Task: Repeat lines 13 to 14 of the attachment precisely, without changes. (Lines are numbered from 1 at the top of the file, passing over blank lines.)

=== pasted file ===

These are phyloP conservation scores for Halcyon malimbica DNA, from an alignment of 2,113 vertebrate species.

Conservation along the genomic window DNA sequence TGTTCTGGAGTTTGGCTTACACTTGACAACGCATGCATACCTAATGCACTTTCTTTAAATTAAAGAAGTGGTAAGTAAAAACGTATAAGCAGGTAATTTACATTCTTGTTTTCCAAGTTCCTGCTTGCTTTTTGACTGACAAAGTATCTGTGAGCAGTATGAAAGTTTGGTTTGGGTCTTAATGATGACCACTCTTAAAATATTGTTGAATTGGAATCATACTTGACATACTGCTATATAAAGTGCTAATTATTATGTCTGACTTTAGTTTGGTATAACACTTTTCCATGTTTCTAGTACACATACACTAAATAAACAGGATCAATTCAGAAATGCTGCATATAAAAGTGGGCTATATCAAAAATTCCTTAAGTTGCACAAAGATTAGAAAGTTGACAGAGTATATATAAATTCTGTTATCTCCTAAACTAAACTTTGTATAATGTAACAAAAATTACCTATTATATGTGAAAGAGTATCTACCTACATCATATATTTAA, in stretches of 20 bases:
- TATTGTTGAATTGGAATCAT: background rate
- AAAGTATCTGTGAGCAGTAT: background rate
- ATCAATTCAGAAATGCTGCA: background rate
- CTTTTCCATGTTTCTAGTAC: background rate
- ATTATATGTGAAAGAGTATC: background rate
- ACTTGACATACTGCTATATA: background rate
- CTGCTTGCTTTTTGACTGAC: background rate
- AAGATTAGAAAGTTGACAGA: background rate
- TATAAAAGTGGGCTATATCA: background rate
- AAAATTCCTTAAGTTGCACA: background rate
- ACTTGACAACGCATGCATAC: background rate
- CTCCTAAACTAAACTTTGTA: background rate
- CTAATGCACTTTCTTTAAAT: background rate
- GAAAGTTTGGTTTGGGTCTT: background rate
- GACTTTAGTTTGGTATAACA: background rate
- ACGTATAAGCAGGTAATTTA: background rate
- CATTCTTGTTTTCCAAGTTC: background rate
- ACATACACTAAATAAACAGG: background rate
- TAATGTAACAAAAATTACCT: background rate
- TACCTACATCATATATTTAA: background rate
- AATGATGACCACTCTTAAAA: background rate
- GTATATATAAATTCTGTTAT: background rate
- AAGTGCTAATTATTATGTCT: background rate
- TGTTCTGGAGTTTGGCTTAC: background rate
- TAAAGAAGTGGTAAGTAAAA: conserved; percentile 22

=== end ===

- ACTTGACAACGCATGCATAC: background rate
- CTCCTAAACTAAACTTTGTA: background rate